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>> the young real madrid fan said he hopes to be up and running soon. he's one of thousand foreign patients given high quality medical care at cuban hospitals paid for by those who can afford it. free for those who can't. >> michael: cuban medicine has a spirit of solidarity written in our constitution, taking our expertise abroad helps our development. >> authoritorthopedic specialist went to school with fidel castro. he street treats patients across the island and has opened hospitals across the middle east. the health system is one of the strongest elements from the cuban evolution, treating all cubans and taking their expertise abroad. but it's a two-way process, and
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they're hoping by opening up their economy they'll be able to develop expertise like this. >> these are doctor alvarez's inventions. they earn cuba billions of dollars a year. they hope to increase the sale of cuban expertise and equipment abroad. >> cuban medics work in more than 60 countries. >> while cuba boasts abundant medical staff, medicine and equipment is often in short supply and infrastructure is crumbling. but the alvare dr. alvarez enforcblame the u.s. trade embargo. >> we've had to go far, it's not the same buying medicine in the u.s. iran or china. >> when cuba set about resetting
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its health system. it would treat those in need. it's an economy struggling and it must sell itself to the world what it does best. he is one happy customer. havana. >> time for another short break. when we come back. >> i hope to enjoy however many days i have left on this beautiful earth, and spend as much of it outside as i can. >> the passing words of a right to die campaigner. we'll have the latest on the death with dignity. and two races remaining, more on that, stay with us.
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>> now to the controversial debate over the right to die with the help of a doctor. a leading campaigner took her own life a few days ago in the u.s. state of oregon. britney maynard who has brain cancer, moved there because it's only one of five states that allows the terminally ill to end their suffering. >> i hope to enjoy however many days i have left on this beautiful earth as spend as much of it outside as i can surrounded by those i love. >> before she died britney maynard's video explaining her decision was seen by nearly 10 million people. in oregon, more than 700 people have used a doctor to help them die in relatively comfort.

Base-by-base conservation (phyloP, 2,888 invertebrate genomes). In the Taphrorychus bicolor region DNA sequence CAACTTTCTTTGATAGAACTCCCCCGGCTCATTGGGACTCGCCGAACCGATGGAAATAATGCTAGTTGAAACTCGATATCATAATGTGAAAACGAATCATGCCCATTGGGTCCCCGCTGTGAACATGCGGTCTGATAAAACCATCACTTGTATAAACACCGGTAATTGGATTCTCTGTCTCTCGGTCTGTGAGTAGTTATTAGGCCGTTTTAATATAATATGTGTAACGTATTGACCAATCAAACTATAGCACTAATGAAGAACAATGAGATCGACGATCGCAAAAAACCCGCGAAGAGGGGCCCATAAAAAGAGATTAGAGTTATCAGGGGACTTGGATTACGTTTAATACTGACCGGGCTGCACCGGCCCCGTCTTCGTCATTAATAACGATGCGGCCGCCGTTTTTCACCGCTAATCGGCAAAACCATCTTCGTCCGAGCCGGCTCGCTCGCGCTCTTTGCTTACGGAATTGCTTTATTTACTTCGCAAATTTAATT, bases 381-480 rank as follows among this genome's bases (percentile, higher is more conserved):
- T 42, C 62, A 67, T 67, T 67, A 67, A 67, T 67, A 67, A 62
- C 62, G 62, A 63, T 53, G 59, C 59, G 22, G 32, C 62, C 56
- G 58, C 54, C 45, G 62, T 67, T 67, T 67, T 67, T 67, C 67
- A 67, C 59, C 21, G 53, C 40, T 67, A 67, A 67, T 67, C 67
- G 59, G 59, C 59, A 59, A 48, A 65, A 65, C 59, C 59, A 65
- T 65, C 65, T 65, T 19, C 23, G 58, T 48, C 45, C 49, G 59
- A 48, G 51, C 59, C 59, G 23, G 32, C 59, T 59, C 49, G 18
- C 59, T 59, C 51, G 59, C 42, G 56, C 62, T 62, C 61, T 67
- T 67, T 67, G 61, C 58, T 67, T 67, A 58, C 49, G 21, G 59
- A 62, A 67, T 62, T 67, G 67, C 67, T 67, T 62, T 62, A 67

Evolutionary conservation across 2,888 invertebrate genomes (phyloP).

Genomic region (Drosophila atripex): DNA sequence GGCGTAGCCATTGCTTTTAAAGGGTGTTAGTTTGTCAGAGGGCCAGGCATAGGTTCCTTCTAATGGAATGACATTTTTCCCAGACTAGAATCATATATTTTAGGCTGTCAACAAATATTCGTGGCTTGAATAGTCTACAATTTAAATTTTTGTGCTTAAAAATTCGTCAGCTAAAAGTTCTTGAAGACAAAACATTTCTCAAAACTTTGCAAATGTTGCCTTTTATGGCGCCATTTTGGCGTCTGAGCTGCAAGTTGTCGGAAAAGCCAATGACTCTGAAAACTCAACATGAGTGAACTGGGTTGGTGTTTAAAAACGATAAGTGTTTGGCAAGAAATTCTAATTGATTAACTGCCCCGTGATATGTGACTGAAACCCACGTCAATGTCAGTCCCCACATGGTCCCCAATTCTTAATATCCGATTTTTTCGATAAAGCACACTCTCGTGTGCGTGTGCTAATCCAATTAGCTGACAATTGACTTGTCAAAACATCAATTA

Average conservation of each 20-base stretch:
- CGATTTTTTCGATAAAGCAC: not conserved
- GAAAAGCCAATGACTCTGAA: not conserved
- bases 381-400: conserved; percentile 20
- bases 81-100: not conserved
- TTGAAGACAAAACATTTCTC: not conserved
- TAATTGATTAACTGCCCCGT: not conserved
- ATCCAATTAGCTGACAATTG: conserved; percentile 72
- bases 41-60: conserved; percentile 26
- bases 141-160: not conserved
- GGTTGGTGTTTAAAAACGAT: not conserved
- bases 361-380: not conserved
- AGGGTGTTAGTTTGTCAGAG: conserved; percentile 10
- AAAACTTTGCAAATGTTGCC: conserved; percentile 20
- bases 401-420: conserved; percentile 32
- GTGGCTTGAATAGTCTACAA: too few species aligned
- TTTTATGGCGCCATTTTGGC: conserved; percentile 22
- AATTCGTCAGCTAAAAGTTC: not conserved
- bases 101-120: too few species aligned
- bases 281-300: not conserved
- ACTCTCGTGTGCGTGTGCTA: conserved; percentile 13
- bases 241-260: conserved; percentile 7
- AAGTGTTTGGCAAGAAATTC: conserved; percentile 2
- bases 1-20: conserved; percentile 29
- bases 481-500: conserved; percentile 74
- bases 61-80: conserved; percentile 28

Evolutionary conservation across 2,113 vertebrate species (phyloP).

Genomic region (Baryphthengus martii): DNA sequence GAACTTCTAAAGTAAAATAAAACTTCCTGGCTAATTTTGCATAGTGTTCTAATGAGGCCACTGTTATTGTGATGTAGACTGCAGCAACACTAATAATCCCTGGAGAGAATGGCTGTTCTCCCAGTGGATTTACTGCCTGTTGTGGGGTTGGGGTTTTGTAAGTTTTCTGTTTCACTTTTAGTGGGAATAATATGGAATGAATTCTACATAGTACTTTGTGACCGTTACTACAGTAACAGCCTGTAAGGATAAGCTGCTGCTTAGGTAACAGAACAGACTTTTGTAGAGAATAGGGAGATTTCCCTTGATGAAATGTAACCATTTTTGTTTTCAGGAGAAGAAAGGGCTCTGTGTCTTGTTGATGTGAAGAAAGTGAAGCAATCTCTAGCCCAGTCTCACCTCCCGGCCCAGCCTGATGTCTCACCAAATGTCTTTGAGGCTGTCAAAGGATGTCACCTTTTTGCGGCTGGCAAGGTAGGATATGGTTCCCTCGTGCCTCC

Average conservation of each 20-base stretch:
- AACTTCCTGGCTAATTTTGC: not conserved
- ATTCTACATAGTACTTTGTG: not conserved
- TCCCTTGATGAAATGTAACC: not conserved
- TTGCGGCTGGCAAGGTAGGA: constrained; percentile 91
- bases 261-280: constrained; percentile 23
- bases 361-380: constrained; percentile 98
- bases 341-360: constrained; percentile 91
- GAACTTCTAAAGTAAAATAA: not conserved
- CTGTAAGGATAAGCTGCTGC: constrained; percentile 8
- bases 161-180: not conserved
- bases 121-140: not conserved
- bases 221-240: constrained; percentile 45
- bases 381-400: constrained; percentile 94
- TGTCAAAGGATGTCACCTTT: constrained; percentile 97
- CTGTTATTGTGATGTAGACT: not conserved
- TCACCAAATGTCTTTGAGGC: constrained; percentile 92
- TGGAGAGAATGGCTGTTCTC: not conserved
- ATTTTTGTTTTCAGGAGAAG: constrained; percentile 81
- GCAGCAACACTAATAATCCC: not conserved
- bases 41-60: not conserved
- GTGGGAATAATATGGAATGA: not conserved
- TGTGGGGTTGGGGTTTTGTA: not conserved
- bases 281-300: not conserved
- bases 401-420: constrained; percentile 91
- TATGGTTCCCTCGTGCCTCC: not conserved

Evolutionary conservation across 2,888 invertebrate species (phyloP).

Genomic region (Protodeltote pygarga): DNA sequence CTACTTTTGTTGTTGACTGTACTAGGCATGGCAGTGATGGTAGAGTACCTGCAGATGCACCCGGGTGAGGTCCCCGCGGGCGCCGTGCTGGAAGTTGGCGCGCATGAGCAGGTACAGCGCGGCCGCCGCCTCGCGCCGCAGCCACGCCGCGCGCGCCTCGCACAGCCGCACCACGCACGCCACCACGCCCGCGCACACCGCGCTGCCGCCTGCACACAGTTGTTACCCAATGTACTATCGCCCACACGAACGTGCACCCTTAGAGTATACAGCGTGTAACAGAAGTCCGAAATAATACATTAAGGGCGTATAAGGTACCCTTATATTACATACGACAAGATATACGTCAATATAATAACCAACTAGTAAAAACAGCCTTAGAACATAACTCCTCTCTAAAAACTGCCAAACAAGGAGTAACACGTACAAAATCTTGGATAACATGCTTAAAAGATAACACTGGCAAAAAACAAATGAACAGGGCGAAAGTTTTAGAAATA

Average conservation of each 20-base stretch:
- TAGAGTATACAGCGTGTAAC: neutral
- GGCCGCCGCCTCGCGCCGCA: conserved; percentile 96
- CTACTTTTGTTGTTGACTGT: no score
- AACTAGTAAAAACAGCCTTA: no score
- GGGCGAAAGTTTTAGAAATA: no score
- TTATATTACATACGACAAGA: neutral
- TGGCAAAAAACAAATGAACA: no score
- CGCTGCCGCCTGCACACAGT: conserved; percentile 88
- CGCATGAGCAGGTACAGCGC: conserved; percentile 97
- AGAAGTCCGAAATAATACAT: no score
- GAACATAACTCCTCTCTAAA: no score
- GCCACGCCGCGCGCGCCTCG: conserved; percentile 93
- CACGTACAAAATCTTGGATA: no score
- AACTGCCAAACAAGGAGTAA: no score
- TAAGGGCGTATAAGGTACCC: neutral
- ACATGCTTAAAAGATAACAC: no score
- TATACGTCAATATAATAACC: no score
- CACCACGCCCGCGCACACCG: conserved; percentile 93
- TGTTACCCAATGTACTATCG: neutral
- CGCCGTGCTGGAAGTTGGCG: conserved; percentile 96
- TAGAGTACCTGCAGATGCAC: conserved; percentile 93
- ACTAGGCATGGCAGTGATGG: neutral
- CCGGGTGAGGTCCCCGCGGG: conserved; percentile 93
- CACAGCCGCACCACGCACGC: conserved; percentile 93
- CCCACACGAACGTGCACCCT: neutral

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pam's husband ben was one of them. >> emaciated and in terrible pain from incurable cancer that had spread throughout his bed in may of 2012 ben told her he was ready to die. >> as for me, it was my last gift of love to my husband because it was his choice. >> following the strict medical guidelines in oregon law the couple consulted with physicians including with dr. david grube. >> he was really sick. i met him in his bedroom with his wife, pam, and he was competent. he was alert. he knew what he wanted. >> oregon law requires the terminally person to be mentally capable of making the decision, and must take the drugs themselves without assistance. with a lethal dose of dr dr. prescribed barbiturates on hand, family and friends gathered to say goo goodbye. >> we sang songs, read poems.
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i gave it to ben. he sat on the edge of the bed. took the medication, and he laid down and his last words from thank you. >> opponents of oregon's death with dignity act said it will lead to laws allowing people who are not terminally ill to demand physician-assisted suicide, and that it degrades the values of the medical profession. >> dr. keithen stevens has been a physician for 40 years. >> i went into medicine to help people. doctors can do a better job of killing you than they can of killing you. >> dr. grube disagrees. >> suicide is a permanent answer to a temporary problem. people who qualify do not have a temporary problem. they have an end problem. they're about to die. >> pam now speaks out on behalf
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of right to die laws. >> i want everyone to have a choice, and i hope britain passes this law. >> after britney maynard's death, tens of thousands of people commented on social media, most were sympathetic. her final personal choice played out in the most public of forums. rob reynolds paloma, oregon. >> in the second half, the tenth
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coal of season scored the win for the blues. >> everything with results, my team did not accept. the way they performed in the second half was expression was self belief, the confidence that they have in these moments, i think its fantastic performance. >> i think its bitterly disappointing for us. it was a big decision and a big gain that we did not get. it was clear clear handball, and we needed to get that. my players gave everything today, and they deserved something from it, and obviously we weren't going to get it. and we should have had it from a penalty spot, so we're disappointed we didn't get that. >> six matches were played. manchester united picked up